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JPMorgan CEO Dimon survives votes on pay, chairmanship
Says bank’s mistakes ‘self-inflicted’
Question of the Day
TAMPA, Fla. — The CEO of JPMorgan Chase survived a shareholder push Tuesday to strip him of the title of chairman of the board, five days after he disclosed a $2 billion trading loss by the bank.
CEO Jamie Dimon also won a shareholder endorsement of his pay package from last year, which totaled $23 million, according to an Associated Press analysis of regulatory filings.
Most of the shareholder ballots were cast in the weeks before Dimon revealed the trading loss.
His pay package passed with 91 percent of the vote. The vote to strip him of the chairman’s title won only 40 percent support. The bank did not announce separate results from before and after the loss was revealed.
Dimon was confronted at the meeting by shareholders upset about the trading loss, which has rattled investor confidence in the bank and complicated JPMorgan’s efforts to fight tougher regulation of Wall Street.
Rev. Seamus Finn, representing shareholders from the Catholic organization Missionary Oblates of Mary Immaculate, said that investors had heard Dimon apologize before for the foreclosure crisis and other problems.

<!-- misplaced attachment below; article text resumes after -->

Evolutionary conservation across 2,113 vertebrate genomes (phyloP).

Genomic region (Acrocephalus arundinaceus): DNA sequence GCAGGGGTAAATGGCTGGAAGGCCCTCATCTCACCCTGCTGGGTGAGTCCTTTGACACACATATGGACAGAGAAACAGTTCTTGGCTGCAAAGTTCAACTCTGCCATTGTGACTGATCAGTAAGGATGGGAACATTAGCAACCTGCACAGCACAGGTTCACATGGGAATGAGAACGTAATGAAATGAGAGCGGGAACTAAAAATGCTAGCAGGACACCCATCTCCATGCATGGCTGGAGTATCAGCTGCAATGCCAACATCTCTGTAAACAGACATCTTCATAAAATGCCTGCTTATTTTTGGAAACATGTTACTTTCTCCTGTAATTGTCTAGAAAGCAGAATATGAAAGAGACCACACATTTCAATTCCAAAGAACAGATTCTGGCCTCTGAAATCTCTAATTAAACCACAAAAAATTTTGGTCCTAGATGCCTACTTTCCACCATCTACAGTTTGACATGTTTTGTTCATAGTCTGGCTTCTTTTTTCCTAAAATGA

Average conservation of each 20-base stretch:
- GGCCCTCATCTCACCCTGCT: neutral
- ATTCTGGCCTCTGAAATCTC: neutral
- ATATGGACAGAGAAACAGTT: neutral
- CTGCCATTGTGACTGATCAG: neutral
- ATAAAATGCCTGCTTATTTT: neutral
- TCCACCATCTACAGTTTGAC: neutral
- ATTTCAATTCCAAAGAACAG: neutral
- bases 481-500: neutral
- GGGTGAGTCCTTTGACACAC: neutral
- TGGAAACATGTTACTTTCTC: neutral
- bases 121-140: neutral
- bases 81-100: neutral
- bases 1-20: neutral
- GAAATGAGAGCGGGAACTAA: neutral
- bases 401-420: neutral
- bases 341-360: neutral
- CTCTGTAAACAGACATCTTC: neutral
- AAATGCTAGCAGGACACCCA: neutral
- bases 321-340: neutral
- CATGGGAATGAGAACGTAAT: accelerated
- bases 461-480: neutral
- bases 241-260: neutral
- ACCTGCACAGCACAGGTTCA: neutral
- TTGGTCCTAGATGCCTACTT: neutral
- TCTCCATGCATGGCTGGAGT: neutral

“We heard the same refrain: We have learned from our mistakes. This will never be allowed to happen again,” Finn said. “I can’t help wondering if you are listening.”
Lisa Lindsley, director of capital strategies for an influential union of public employees that is also a major JPMorgan shareholder, said independent board leadership was in shareholders’ best interest.
“An all-powerful CEO is his own boss,” she said. “Looking for an infallible CEO is a fool’s errand.”
Most large American companies combine the jobs of chairman and CEO, but shareholders have pushed in recent years to separate them. About one in five Standard & Poor’s 500 companies separate the jobs.
Supporters argue that an independent chairman can provide a check on the CEO’s power. Shareholders also frequently push for separation at turbulent times for a company.
In JPMorgan’s case, the move to separate the jobs was put on the ballot before the $2 billion loss was unearthed. It was also on the ballot last year, but it received far less support then, 12 percent.
JPMorgan stock climbed throughout the morning and was up 3 percent by midday, on a day when the broader stock market was up only slightly. Investors pummeled JPMorgan stock in the first two trading days after the loss was revealed, driving it down 12 percent and wiping out almost $20 billion in market value.
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